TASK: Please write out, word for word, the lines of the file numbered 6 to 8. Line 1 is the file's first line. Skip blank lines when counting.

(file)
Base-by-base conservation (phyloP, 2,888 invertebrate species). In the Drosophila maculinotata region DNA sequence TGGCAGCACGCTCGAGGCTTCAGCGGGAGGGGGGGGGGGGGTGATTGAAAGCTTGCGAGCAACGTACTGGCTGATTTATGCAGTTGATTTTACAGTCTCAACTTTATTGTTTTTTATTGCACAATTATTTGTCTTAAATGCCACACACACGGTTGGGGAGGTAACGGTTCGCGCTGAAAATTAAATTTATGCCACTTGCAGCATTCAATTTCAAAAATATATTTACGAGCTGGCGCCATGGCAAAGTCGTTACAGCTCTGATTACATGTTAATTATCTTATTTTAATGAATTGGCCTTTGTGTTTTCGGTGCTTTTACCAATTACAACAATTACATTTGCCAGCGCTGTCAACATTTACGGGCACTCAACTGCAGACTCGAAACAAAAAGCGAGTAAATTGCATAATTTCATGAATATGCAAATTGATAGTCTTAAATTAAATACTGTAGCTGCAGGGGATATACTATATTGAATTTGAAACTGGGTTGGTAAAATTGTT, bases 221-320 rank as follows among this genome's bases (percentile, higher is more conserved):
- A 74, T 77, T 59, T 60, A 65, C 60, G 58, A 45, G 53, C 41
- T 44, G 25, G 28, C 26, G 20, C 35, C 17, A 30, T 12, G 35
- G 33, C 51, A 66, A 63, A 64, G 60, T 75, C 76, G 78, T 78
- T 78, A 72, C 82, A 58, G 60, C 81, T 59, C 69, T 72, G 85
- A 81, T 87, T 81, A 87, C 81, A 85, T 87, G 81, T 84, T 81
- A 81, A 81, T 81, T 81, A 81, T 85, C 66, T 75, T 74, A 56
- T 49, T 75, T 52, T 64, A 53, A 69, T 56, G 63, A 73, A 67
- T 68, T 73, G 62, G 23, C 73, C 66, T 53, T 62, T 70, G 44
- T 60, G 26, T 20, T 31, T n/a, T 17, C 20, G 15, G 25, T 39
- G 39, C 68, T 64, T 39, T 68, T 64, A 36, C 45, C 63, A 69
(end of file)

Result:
- A 81, T 87, T 81, A 87, C 81, A 85, T 87, G 81, T 84, T 81
- A 81, A 81, T 81, T 81, A 81, T 85, C 66, T 75, T 74, A 56
- T 49, T 75, T 52, T 64, A 53, A 69, T 56, G 63, A 73, A 67